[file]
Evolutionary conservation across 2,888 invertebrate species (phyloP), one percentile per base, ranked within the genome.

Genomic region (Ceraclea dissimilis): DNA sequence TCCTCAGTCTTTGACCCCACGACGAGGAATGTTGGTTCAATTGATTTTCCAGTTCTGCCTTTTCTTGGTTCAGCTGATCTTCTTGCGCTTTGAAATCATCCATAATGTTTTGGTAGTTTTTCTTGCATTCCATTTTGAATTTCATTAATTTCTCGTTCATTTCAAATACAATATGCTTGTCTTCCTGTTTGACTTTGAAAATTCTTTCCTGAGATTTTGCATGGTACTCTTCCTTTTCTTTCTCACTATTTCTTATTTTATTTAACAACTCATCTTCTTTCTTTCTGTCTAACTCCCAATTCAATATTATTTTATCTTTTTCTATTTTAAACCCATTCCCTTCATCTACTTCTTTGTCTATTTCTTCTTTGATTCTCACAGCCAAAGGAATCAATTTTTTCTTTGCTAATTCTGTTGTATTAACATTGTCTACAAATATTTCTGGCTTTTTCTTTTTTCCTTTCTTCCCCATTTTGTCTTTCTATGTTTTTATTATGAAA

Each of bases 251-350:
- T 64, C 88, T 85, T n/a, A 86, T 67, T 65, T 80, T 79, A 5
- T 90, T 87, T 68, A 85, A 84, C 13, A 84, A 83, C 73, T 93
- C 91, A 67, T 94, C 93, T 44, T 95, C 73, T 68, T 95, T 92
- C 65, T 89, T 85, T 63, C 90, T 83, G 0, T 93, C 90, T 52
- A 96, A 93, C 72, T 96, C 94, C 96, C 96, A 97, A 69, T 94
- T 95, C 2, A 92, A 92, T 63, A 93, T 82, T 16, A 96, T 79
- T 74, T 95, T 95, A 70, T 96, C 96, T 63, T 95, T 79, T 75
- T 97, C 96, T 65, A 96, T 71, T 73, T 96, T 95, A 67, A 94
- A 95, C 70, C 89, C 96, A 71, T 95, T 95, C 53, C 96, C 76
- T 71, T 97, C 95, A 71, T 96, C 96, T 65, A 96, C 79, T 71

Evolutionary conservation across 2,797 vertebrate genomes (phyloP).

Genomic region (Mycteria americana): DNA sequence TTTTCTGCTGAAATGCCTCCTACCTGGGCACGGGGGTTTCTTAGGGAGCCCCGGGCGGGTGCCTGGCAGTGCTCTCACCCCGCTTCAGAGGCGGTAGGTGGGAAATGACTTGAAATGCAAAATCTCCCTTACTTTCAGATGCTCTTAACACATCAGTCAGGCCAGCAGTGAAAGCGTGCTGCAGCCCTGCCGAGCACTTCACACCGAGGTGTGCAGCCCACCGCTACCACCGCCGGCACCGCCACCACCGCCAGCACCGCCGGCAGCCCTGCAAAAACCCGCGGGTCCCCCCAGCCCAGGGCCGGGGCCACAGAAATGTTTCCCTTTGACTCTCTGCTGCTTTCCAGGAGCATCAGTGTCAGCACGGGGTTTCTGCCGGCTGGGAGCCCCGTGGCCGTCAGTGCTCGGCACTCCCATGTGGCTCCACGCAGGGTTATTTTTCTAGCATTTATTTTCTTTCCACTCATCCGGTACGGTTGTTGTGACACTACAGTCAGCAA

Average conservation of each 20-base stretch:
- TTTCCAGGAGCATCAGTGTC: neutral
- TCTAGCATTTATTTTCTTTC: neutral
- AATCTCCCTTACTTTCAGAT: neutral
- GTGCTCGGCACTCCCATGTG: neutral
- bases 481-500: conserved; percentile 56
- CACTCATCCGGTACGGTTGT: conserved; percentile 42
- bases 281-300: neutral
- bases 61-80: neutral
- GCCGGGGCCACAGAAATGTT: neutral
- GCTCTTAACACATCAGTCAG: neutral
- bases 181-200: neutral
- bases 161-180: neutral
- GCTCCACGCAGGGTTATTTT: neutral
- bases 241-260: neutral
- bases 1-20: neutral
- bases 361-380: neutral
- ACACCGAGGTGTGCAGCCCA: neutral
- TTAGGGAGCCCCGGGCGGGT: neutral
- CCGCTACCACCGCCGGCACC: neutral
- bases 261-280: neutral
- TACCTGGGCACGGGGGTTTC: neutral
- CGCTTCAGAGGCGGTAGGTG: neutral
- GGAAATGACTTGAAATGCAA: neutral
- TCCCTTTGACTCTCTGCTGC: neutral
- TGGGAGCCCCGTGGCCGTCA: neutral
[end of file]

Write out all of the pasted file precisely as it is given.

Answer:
Evolutionary conservation across 2,888 invertebrate species (phyloP), one percentile per base, ranked within the genome.

Genomic region (Ceraclea dissimilis): DNA sequence TCCTCAGTCTTTGACCCCACGACGAGGAATGTTGGTTCAATTGATTTTCCAGTTCTGCCTTTTCTTGGTTCAGCTGATCTTCTTGCGCTTTGAAATCATCCATAATGTTTTGGTAGTTTTTCTTGCATTCCATTTTGAATTTCATTAATTTCTCGTTCATTTCAAATACAATATGCTTGTCTTCCTGTTTGACTTTGAAAATTCTTTCCTGAGATTTTGCATGGTACTCTTCCTTTTCTTTCTCACTATTTCTTATTTTATTTAACAACTCATCTTCTTTCTTTCTGTCTAACTCCCAATTCAATATTATTTTATCTTTTTCTATTTTAAACCCATTCCCTTCATCTACTTCTTTGTCTATTTCTTCTTTGATTCTCACAGCCAAAGGAATCAATTTTTTCTTTGCTAATTCTGTTGTATTAACATTGTCTACAAATATTTCTGGCTTTTTCTTTTTTCCTTTCTTCCCCATTTTGTCTTTCTATGTTTTTATTATGAAA

Each of bases 251-350:
- T 64, C 88, T 85, T n/a, A 86, T 67, T 65, T 80, T 79, A 5
- T 90, T 87, T 68, A 85, A 84, C 13, A 84, A 83, C 73, T 93
- C 91, A 67, T 94, C 93, T 44, T 95, C 73, T 68, T 95, T 92
- C 65, T 89, T 85, T 63, C 90, T 83, G 0, T 93, C 90, T 52
- A 96, A 93, C 72, T 96, C 94, C 96, C 96, A 97, A 69, T 94
- T 95, C 2, A 92, A 92, T 63, A 93, T 82, T 16, A 96, T 79
- T 74, T 95, T 95, A 70, T 96, C 96, T 63, T 95, T 79, T 75
- T 97, C 96, T 65, A 96, T 71, T 73, T 96, T 95, A 67, A 94
- A 95, C 70, C 89, C 96, A 71, T 95, T 95, C 53, C 96, C 76
- T 71, T 97, C 95, A 71, T 96, C 96, T 65, A 96, C 79, T 71

Evolutionary conservation across 2,797 vertebrate genomes (phyloP).

Genomic region (Mycteria americana): DNA sequence TTTTCTGCTGAAATGCCTCCTACCTGGGCACGGGGGTTTCTTAGGGAGCCCCGGGCGGGTGCCTGGCAGTGCTCTCACCCCGCTTCAGAGGCGGTAGGTGGGAAATGACTTGAAATGCAAAATCTCCCTTACTTTCAGATGCTCTTAACACATCAGTCAGGCCAGCAGTGAAAGCGTGCTGCAGCCCTGCCGAGCACTTCACACCGAGGTGTGCAGCCCACCGCTACCACCGCCGGCACCGCCACCACCGCCAGCACCGCCGGCAGCCCTGCAAAAACCCGCGGGTCCCCCCAGCCCAGGGCCGGGGCCACAGAAATGTTTCCCTTTGACTCTCTGCTGCTTTCCAGGAGCATCAGTGTCAGCACGGGGTTTCTGCCGGCTGGGAGCCCCGTGGCCGTCAGTGCTCGGCACTCCCATGTGGCTCCACGCAGGGTTATTTTTCTAGCATTTATTTTCTTTCCACTCATCCGGTACGGTTGTTGTGACACTACAGTCAGCAA

Average conservation of each 20-base stretch:
- TTTCCAGGAGCATCAGTGTC: neutral
- TCTAGCATTTATTTTCTTTC: neutral
- AATCTCCCTTACTTTCAGAT: neutral
- GTGCTCGGCACTCCCATGTG: neutral
- bases 481-500: conserved; percentile 56
- CACTCATCCGGTACGGTTGT: conserved; percentile 42
- bases 281-300: neutral
- bases 61-80: neutral
- GCCGGGGCCACAGAAATGTT: neutral
- GCTCTTAACACATCAGTCAG: neutral
- bases 181-200: neutral
- bases 161-180: neutral
- GCTCCACGCAGGGTTATTTT: neutral
- bases 241-260: neutral
- bases 1-20: neutral
- bases 361-380: neutral
- ACACCGAGGTGTGCAGCCCA: neutral
- TTAGGGAGCCCCGGGCGGGT: neutral
- CCGCTACCACCGCCGGCACC: neutral
- bases 261-280: neutral
- TACCTGGGCACGGGGGTTTC: neutral
- CGCTTCAGAGGCGGTAGGTG: neutral
- GGAAATGACTTGAAATGCAA: neutral
- TCCCTTTGACTCTCTGCTGC: neutral
- TGGGAGCCCCGTGGCCGTCA: neutral